As someone who doesn’t have their own car for when I want to go out to eat, I’m a huge fan of food delivery services such as UberEATS and Postmates: Both companies are known for couriering food from places that don’t traditionally deliver, and allow me to enjoy some of my restaurant favorites without fraternizing about how I’ll get to a location.
But as great as the services are, they aren’t offered everywhere—including my college town of Binghamton. When I first found out, I was honestly disappointed; I have an unhealthy obsession with Panera Bread, and the only way to get to the one near my school was either by driving there or walking along the freeway. And considering most of the people I knew didn’t have cars on campus, either, I came to the conclusion that I’d never make it to Panera until I went home for holiday breaks.
Then one of my friends told me about JoyRun, a new food delivery service that was starting on Binghamton’s campus. According to her, the service worked just like the other ones I used back home, as people would receive your delivery requests through an app, pick up your food and contact you when they’re outside with your order. The only difference was that JoyRun was exclusive to college students and people in their college towns—not to mention that all couriers were students themselves.
How It Works
Being a peer-to-peer platform, JoyRun mainly focuses on connecting people in the community through group deliveries. When you open the app, you’ll have the option to either request a run or join one on the feed, the former meaning you have to wait for a runner to accept your order request. As soon as the runner gets your food, they’ll then message you to choose a meeting spot so they can personally deliver it to you. And within a short window of time, you and whoever else was a part of the run will be chowing down on your favorite off-campus eats.
Then there’s the matter of payment. Similarly to other food delivery services, all transactions for JoyRun are done within the app. Users have to enter their credit or debit information—Visa, MasterCard, American Express and Discover are all accepted—and once the card number is saved, all orders should be automatically charged to that card unless a new one is added. Plus, you can stock up your JoyRun account with JoyBucks, money you plan to use specifically for orders on the app.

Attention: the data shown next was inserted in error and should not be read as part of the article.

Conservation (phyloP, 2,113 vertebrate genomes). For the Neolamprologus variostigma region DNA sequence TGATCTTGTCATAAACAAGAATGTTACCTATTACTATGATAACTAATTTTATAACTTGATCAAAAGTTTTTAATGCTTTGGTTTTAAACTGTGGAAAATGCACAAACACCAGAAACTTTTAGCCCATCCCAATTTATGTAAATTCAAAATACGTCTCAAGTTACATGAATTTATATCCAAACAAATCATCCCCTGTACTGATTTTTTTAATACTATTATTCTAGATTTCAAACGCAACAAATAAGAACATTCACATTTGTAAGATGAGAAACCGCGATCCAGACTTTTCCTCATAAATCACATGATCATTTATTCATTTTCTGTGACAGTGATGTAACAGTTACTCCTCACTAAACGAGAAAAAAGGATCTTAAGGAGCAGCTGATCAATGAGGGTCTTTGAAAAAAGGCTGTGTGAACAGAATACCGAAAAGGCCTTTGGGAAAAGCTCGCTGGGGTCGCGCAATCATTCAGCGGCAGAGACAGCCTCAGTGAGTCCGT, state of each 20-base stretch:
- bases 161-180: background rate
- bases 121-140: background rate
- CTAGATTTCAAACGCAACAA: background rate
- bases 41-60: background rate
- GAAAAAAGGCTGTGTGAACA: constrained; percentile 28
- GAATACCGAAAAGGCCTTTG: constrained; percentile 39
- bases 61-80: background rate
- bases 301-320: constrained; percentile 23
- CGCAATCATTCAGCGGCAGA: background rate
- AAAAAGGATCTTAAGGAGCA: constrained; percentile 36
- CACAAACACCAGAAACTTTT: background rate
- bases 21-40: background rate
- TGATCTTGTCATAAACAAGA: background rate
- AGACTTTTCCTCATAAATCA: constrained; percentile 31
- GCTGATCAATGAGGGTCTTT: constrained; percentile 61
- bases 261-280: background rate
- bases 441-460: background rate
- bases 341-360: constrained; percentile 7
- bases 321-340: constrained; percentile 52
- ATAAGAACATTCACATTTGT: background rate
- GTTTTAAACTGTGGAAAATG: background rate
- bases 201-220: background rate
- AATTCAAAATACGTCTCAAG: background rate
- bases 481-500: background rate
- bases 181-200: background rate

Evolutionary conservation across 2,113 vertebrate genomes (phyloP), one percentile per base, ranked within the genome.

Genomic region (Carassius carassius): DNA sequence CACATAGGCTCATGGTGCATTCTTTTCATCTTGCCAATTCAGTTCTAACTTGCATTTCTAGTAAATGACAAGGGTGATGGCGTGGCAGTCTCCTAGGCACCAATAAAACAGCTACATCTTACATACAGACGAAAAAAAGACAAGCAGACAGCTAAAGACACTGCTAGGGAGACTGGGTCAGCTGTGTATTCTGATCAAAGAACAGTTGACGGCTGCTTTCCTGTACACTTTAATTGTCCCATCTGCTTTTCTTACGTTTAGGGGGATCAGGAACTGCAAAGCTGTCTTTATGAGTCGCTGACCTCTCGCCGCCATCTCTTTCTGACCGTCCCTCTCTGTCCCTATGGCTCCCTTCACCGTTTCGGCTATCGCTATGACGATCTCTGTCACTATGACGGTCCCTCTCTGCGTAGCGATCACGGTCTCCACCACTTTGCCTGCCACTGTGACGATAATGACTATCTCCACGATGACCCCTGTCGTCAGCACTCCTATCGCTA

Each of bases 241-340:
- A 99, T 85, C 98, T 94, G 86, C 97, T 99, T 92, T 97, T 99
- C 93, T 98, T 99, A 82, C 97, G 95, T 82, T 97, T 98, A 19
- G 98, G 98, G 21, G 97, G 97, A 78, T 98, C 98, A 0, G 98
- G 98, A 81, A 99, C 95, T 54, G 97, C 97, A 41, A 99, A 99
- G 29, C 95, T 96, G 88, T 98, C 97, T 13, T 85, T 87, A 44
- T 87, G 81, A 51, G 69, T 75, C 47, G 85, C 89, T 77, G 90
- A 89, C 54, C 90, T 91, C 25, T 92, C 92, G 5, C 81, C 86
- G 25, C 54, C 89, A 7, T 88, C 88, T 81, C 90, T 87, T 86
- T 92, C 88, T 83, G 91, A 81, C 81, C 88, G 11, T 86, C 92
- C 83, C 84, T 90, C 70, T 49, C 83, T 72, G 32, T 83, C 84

As for payment requirements, the delivery service is relatively flexible. Unlike most traditional delivery places, JoyRun has no order minimum; customers could ask for a $1 coffee from McDonald’s, and have it delivered with no extra charge other than the runner’s delivery fee. In addition, the delivery fee has no default price, either. The student courier can charge between $0 and $5 for making a run, and while it’s a toss-up whether or not you’ll be paying the cheaper delivery fee, the app offers promotions that can save you from paying the fee altogether. And as always, tip is left to the customer’s discretion once they have gotten their order.
The delivery service is also beginning to make a name for itself, thanks to its easily accessible employment opportunity. As a runner, college students are able to make fast cash without going through any hiring or application process. They basically start runs whenever they’re available to perform deliveries, and the more runs they go out on, the more cash they earn toward achieving their monetary goal for something they want to buy.
More than that, JoyRun has an exclusive Runner’s Club for its most dedicated runners. The club members are presented with a variety of sweet benefits: monthly bonuses up to $150, access to special delivery menus and even free swag and giveaways. For what it’s worth, the runners who are approved to join can increase their earnings significantly and complete goals faster. They just need to do a minimum of five runs a week in order to maintain their membership status.
But no matter if you’re a Runner’s Club member or not, all runners get the opportunity to earn achievements and build their social cred. After every run, students can give their peers badges for their service—the On Time badge, the Champion badge, the Supa Nice badge, the Perfect Badge or a combination of the four. Not only do students receive points for every badge they earn, but they can be featured on the app if they’ve accumulated several badges, and as they continue to do more runs, they may even be featured on the JoyRun feeds of all participating campuses.
Since its establishment in 2015, JoyRun has managed to expand from the West Coast to the East Coast, with runners in Florida, South Carolina and obviously New York where I attend school. But even though the company has made outstanding progress in the last two years, it hopes to bring its services to other communities beyond college towns. Right now, the company’s looking to deliver to offices and neighborhoods around the world, and considering everything the app has to offer, it’s a safe bet that it’ll soon be available outside the college student population.
In the meantime, the student-run service can be accessed on all college campuses throughout the United States. All it takes is 25 students to unlock your campus. So go ahead and sign up; after all, who doesn’t like more delivery options and money-making opportunities?